Bloggingheads has just posted an hour-long diavlog between the cosmologist Anthony Aguirre and your humble blogger. Topics discussed include: the anthropic principle; how to do quantum mechanics if the universe is so large that there could be multiple copies of you; Nick Bostrom’s “God’s Coin Toss” thought experiment; the cosmological constant; the total amount of computation in the observable universe; whether it’s reasonable to restrict cosmology to our observable region and ignore everything beyond that; whether the universe “is” a computer; whether, when we ask the preceding question, we’re no better than those Renaissance folks who asked whether the universe “is” a clockwork mechanism; and other questions that neither Anthony, myself, nor anyone else is really qualified to address.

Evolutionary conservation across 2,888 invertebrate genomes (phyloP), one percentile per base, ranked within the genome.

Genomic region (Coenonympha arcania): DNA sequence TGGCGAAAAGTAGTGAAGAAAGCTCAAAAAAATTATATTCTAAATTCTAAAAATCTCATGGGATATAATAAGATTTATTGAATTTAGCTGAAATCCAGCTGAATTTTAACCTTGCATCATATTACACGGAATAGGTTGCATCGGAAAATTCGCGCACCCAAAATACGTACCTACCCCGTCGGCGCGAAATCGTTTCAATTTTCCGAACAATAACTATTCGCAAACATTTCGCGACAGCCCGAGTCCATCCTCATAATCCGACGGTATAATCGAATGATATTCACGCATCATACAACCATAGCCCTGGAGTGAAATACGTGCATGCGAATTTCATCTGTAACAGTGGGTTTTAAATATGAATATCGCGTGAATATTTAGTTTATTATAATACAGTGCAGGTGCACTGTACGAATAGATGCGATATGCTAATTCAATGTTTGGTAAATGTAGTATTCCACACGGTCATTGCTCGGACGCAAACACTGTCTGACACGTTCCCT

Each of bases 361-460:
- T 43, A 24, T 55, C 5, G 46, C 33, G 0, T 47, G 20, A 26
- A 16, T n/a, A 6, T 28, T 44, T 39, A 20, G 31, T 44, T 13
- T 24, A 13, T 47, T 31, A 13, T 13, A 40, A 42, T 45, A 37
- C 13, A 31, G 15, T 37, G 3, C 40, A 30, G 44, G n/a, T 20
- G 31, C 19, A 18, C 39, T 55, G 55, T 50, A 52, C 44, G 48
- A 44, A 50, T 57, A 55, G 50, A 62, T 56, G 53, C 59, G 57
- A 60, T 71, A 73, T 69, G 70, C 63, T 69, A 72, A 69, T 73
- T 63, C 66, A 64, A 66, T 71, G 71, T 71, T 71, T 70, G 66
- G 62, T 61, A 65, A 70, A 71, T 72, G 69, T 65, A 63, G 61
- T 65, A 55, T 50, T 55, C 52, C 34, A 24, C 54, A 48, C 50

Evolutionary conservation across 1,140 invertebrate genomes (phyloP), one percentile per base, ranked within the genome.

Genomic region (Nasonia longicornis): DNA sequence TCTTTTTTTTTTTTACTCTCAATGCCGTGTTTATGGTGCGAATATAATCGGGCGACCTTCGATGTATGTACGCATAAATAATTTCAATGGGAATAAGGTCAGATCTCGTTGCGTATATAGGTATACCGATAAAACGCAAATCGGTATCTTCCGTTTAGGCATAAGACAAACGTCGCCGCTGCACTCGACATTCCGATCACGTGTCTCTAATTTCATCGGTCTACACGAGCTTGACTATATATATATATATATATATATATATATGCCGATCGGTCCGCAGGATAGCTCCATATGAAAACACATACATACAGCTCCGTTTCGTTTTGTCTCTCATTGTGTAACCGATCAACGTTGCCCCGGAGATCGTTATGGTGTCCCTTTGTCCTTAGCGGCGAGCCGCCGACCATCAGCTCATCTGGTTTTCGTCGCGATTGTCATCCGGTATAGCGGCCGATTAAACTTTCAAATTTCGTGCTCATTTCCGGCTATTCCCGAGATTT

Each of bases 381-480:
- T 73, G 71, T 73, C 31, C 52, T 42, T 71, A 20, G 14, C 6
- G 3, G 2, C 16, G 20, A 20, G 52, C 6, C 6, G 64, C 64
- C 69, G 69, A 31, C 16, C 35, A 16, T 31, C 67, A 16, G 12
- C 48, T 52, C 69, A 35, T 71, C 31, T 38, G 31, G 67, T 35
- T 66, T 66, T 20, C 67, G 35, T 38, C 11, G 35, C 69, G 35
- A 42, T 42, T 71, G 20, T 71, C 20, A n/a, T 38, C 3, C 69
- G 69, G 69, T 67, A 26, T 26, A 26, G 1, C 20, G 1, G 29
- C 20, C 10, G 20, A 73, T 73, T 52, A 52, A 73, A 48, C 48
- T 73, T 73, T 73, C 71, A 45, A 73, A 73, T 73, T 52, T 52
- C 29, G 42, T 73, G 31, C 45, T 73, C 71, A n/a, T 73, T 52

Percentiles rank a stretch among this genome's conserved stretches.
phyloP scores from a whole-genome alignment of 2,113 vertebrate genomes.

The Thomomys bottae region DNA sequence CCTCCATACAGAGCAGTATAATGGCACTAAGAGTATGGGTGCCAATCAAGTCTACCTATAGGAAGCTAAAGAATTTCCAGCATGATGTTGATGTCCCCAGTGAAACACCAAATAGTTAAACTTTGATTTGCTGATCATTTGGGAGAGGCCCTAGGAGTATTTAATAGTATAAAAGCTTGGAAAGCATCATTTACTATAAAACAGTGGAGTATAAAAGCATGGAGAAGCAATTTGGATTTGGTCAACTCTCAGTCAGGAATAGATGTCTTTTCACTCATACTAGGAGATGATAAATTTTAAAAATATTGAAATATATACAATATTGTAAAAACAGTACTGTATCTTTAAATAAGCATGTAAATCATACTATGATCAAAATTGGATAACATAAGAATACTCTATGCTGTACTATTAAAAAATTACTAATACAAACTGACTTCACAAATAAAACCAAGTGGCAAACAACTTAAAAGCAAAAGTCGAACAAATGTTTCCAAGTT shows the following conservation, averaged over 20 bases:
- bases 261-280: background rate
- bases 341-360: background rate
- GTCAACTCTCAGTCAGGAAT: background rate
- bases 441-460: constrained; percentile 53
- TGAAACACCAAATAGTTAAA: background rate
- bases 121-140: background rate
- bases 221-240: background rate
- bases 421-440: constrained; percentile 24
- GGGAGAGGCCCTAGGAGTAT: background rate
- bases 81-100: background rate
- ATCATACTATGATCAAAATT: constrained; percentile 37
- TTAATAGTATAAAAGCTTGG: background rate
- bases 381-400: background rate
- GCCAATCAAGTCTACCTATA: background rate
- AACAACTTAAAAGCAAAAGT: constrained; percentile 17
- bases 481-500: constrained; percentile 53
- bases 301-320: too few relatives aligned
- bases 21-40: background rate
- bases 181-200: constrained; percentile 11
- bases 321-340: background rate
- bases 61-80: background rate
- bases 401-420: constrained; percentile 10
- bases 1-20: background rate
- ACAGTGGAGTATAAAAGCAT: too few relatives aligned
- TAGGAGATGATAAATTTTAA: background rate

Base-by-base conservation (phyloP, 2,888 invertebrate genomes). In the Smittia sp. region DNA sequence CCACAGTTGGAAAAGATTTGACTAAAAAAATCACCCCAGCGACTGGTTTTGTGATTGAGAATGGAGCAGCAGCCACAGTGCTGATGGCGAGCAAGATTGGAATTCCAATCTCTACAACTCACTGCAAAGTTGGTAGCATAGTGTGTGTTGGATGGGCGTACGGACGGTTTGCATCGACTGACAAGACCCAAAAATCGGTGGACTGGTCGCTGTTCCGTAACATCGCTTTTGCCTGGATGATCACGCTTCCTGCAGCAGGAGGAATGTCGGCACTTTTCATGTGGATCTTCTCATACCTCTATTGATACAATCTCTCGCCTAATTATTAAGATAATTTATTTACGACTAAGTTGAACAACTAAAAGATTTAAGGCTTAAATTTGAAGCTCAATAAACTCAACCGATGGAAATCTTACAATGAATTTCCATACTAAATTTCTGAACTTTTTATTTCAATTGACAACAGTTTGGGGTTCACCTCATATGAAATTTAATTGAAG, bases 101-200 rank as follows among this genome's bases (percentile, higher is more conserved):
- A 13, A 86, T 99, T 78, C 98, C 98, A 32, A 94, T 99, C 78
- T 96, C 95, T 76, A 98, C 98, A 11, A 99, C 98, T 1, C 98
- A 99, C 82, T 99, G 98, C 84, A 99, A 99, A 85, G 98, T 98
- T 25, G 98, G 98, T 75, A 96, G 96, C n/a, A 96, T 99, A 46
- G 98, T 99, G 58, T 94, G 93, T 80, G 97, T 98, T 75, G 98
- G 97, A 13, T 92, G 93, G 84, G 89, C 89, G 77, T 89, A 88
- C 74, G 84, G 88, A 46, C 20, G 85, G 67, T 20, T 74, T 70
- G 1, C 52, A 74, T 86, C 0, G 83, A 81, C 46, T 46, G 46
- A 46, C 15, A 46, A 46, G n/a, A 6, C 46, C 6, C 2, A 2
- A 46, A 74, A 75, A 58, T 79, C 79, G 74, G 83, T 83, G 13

There was one point that sort of implicit in the discussion, but I noticed afterward that I never said explicitly, so let me do it now. The question of whether the universe “is” a computer, I see as almost too meaningless to deserve discussion. The reason is that the notion of “computation” is so broad that pretty much any system, following any sort of rules whatsoever (yes, even non-Turing-computable rules) could be regarded as some sort of computation. So the right question to ask is not whether the universe is a computer, but rather what kind of computer it is. How many bits can it store? How many operations can it perform? What’s the class of problems that it can solve in polynomial time?